Slocomb Reed: I think we all do. And it's good to be in a position now where you don't have to buy. What about operationally, within the operation of your parks, the execution of your business plans - what's the biggest mistake that you've made?

Jack Martin: Ooh, that's a great question. Probably not starting our own internal management sooner. So initially, when we started buying parks, because we were coming out of the apartment space, we thought we could bolt on third party property management and it's going to work just fine; at least to get things rolling. Boy, were we wrong.

Mobile home park management is kind of a narrow niche to start with. If you're collecting a similar percentage of gross rents, the rents are lower, so the income is way lower... So there's just not as many options to choose from. And then there's so many different things that you have to do in manufactured housing that you don't have to do in other real estate asset classes... Like, there's a vacant space - you've got to find a home, move it in, set it up, and you have to have a dealer's license, because now you have home sales involved. You're not just leasing a space. There's all these extra things that are required to do there, that it's really, really difficult for a third party property management firm to execute, at least to the degree where they're meeting our expectations and they're moving at the speed we'd want to move. But yeah, that's what pushed us to start our own vertically-integrated construction management/property management in-house, and it would have been nice to start that sooner as well.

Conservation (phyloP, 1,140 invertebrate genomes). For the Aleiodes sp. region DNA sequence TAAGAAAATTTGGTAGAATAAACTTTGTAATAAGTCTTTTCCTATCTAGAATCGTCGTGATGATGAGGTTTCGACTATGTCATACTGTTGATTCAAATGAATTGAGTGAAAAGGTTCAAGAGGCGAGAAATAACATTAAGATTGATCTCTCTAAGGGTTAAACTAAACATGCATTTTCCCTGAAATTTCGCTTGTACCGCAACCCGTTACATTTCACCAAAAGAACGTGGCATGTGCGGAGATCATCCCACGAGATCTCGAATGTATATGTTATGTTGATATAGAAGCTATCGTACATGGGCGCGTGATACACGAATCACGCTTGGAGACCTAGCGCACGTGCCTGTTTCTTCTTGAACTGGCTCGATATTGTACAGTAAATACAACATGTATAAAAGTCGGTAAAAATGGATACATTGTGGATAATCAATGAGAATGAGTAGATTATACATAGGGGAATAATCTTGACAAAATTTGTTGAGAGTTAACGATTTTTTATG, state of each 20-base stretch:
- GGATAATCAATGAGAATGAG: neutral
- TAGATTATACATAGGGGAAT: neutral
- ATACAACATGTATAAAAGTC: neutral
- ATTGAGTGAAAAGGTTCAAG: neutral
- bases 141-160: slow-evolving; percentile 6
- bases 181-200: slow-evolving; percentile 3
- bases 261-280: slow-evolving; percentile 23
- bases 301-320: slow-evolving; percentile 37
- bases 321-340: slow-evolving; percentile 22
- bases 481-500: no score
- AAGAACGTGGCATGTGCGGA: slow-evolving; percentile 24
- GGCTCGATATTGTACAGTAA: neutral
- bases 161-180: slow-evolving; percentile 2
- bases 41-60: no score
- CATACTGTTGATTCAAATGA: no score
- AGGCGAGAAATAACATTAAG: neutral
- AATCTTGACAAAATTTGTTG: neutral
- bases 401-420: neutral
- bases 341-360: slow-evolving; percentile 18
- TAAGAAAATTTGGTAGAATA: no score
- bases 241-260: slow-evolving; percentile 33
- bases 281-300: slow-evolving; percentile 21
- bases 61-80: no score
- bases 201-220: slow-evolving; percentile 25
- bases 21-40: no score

Slocomb Reed: On that note, Jack, what is your best ever advice?

Jack Martin: My best ever advice? Oh, this is an easy one. You will make more progress in relationships that are meaningful in your life with your ears than you'll ever make with your mouth. Listening is a skill, it's not something that we're taught in high school, it's not something you're born with... Listening is an active pursuit of understanding what the other person is experiencing.

So if you'll take the time to not answer, not try to respond, not try to fix - especially in a marriage, think about that... We're always trying to fix stuff, right? But take the time to truly understand where they're at, and help them appreciate that you do understand it... Your relationships will grow tenfold.

Slocomb Reed: Jack, where can people get in touch with you?

Jack Martin: It's easy, go to my website, 52ten.com, and you can read all about what we're up to. You can contact me on the contact page. You can even schedule right on my calendar.

Slocomb Reed: Awesome. And that link is in the show notes. Jack, thank you. Best Ever listeners, thank you as well for tuning in. If you've gained value from this episode, please do subscribe to our show. Leave us a five-star review and share this episode with a friend who's an investor, who you know that we can add value to through the conversation that Jack and I have had today. Thank you, and have a best ever day.

Jack Martin: Thanks, Slocomb. Have a blessed day, my friend.